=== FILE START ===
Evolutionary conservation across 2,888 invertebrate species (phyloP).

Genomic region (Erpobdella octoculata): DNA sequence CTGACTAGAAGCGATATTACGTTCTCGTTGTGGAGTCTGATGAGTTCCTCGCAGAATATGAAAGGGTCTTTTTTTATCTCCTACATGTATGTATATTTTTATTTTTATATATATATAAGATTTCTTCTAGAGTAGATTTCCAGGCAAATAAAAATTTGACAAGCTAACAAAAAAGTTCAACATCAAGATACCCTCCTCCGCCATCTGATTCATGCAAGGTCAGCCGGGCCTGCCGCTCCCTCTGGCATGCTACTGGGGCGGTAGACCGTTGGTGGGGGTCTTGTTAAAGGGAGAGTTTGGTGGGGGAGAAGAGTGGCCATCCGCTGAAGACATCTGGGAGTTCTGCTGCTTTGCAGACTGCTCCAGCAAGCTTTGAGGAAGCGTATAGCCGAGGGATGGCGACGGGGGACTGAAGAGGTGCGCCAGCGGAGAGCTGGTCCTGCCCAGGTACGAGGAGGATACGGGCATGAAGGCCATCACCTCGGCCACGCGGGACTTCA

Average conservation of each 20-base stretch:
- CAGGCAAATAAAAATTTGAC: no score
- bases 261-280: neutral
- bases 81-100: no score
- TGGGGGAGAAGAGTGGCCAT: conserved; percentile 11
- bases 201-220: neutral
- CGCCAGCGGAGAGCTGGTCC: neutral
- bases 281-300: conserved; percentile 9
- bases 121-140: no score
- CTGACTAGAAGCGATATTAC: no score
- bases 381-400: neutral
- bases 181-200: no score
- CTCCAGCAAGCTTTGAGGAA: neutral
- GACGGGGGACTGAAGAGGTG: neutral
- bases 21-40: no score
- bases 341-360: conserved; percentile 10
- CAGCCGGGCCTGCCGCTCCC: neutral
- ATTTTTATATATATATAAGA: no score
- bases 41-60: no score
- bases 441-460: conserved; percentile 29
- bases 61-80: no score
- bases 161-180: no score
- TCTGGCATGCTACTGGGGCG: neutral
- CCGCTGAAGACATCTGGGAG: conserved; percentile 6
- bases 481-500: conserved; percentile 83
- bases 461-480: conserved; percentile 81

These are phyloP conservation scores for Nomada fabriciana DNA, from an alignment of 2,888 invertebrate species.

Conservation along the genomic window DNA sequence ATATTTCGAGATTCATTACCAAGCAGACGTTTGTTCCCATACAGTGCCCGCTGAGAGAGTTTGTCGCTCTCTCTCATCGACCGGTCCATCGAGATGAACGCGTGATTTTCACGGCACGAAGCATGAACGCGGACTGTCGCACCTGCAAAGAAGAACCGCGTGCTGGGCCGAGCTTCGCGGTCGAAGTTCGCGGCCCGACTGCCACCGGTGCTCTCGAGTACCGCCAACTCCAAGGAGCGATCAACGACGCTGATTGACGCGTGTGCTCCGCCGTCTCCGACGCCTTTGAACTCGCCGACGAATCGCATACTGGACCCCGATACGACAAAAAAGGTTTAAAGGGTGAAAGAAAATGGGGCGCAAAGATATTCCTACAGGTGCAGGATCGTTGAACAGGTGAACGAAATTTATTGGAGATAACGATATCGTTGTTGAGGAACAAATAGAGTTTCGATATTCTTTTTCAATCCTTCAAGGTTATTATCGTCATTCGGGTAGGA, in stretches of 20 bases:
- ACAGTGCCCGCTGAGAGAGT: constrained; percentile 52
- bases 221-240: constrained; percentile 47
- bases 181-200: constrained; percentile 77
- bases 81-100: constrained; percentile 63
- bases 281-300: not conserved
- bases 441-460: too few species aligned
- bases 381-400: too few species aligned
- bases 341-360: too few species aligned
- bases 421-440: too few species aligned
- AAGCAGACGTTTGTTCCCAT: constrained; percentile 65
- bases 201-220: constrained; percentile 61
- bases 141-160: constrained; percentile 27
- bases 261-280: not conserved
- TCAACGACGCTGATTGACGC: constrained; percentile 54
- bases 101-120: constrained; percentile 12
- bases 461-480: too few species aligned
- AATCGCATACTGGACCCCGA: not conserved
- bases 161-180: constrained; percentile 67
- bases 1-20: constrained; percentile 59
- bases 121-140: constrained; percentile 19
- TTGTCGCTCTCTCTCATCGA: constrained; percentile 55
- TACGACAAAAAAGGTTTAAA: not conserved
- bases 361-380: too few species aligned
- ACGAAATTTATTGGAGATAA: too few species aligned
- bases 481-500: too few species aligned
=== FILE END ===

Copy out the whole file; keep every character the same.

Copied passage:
Evolutionary conservation across 2,888 invertebrate species (phyloP).

Genomic region (Erpobdella octoculata): DNA sequence CTGACTAGAAGCGATATTACGTTCTCGTTGTGGAGTCTGATGAGTTCCTCGCAGAATATGAAAGGGTCTTTTTTTATCTCCTACATGTATGTATATTTTTATTTTTATATATATATAAGATTTCTTCTAGAGTAGATTTCCAGGCAAATAAAAATTTGACAAGCTAACAAAAAAGTTCAACATCAAGATACCCTCCTCCGCCATCTGATTCATGCAAGGTCAGCCGGGCCTGCCGCTCCCTCTGGCATGCTACTGGGGCGGTAGACCGTTGGTGGGGGTCTTGTTAAAGGGAGAGTTTGGTGGGGGAGAAGAGTGGCCATCCGCTGAAGACATCTGGGAGTTCTGCTGCTTTGCAGACTGCTCCAGCAAGCTTTGAGGAAGCGTATAGCCGAGGGATGGCGACGGGGGACTGAAGAGGTGCGCCAGCGGAGAGCTGGTCCTGCCCAGGTACGAGGAGGATACGGGCATGAAGGCCATCACCTCGGCCACGCGGGACTTCA

Average conservation of each 20-base stretch:
- CAGGCAAATAAAAATTTGAC: no score
- bases 261-280: neutral
- bases 81-100: no score
- TGGGGGAGAAGAGTGGCCAT: conserved; percentile 11
- bases 201-220: neutral
- CGCCAGCGGAGAGCTGGTCC: neutral
- bases 281-300: conserved; percentile 9
- bases 121-140: no score
- CTGACTAGAAGCGATATTAC: no score
- bases 381-400: neutral
- bases 181-200: no score
- CTCCAGCAAGCTTTGAGGAA: neutral
- GACGGGGGACTGAAGAGGTG: neutral
- bases 21-40: no score
- bases 341-360: conserved; percentile 10
- CAGCCGGGCCTGCCGCTCCC: neutral
- ATTTTTATATATATATAAGA: no score
- bases 41-60: no score
- bases 441-460: conserved; percentile 29
- bases 61-80: no score
- bases 161-180: no score
- TCTGGCATGCTACTGGGGCG: neutral
- CCGCTGAAGACATCTGGGAG: conserved; percentile 6
- bases 481-500: conserved; percentile 83
- bases 461-480: conserved; percentile 81

These are phyloP conservation scores for Nomada fabriciana DNA, from an alignment of 2,888 invertebrate species.

Conservation along the genomic window DNA sequence ATATTTCGAGATTCATTACCAAGCAGACGTTTGTTCCCATACAGTGCCCGCTGAGAGAGTTTGTCGCTCTCTCTCATCGACCGGTCCATCGAGATGAACGCGTGATTTTCACGGCACGAAGCATGAACGCGGACTGTCGCACCTGCAAAGAAGAACCGCGTGCTGGGCCGAGCTTCGCGGTCGAAGTTCGCGGCCCGACTGCCACCGGTGCTCTCGAGTACCGCCAACTCCAAGGAGCGATCAACGACGCTGATTGACGCGTGTGCTCCGCCGTCTCCGACGCCTTTGAACTCGCCGACGAATCGCATACTGGACCCCGATACGACAAAAAAGGTTTAAAGGGTGAAAGAAAATGGGGCGCAAAGATATTCCTACAGGTGCAGGATCGTTGAACAGGTGAACGAAATTTATTGGAGATAACGATATCGTTGTTGAGGAACAAATAGAGTTTCGATATTCTTTTTCAATCCTTCAAGGTTATTATCGTCATTCGGGTAGGA, in stretches of 20 bases:
- ACAGTGCCCGCTGAGAGAGT: constrained; percentile 52
- bases 221-240: constrained; percentile 47
- bases 181-200: constrained; percentile 77
- bases 81-100: constrained; percentile 63
- bases 281-300: not conserved
- bases 441-460: too few species aligned
- bases 381-400: too few species aligned
- bases 341-360: too few species aligned
- bases 421-440: too few species aligned
- AAGCAGACGTTTGTTCCCAT: constrained; percentile 65
- bases 201-220: constrained; percentile 61
- bases 141-160: constrained; percentile 27
- bases 261-280: not conserved
- TCAACGACGCTGATTGACGC: constrained; percentile 54
- bases 101-120: constrained; percentile 12
- bases 461-480: too few species aligned
- AATCGCATACTGGACCCCGA: not conserved
- bases 161-180: constrained; percentile 67
- bases 1-20: constrained; percentile 59
- bases 121-140: constrained; percentile 19
- TTGTCGCTCTCTCTCATCGA: constrained; percentile 55
- TACGACAAAAAAGGTTTAAA: not conserved
- bases 361-380: too few species aligned
- ACGAAATTTATTGGAGATAA: too few species aligned
- bases 481-500: too few species aligned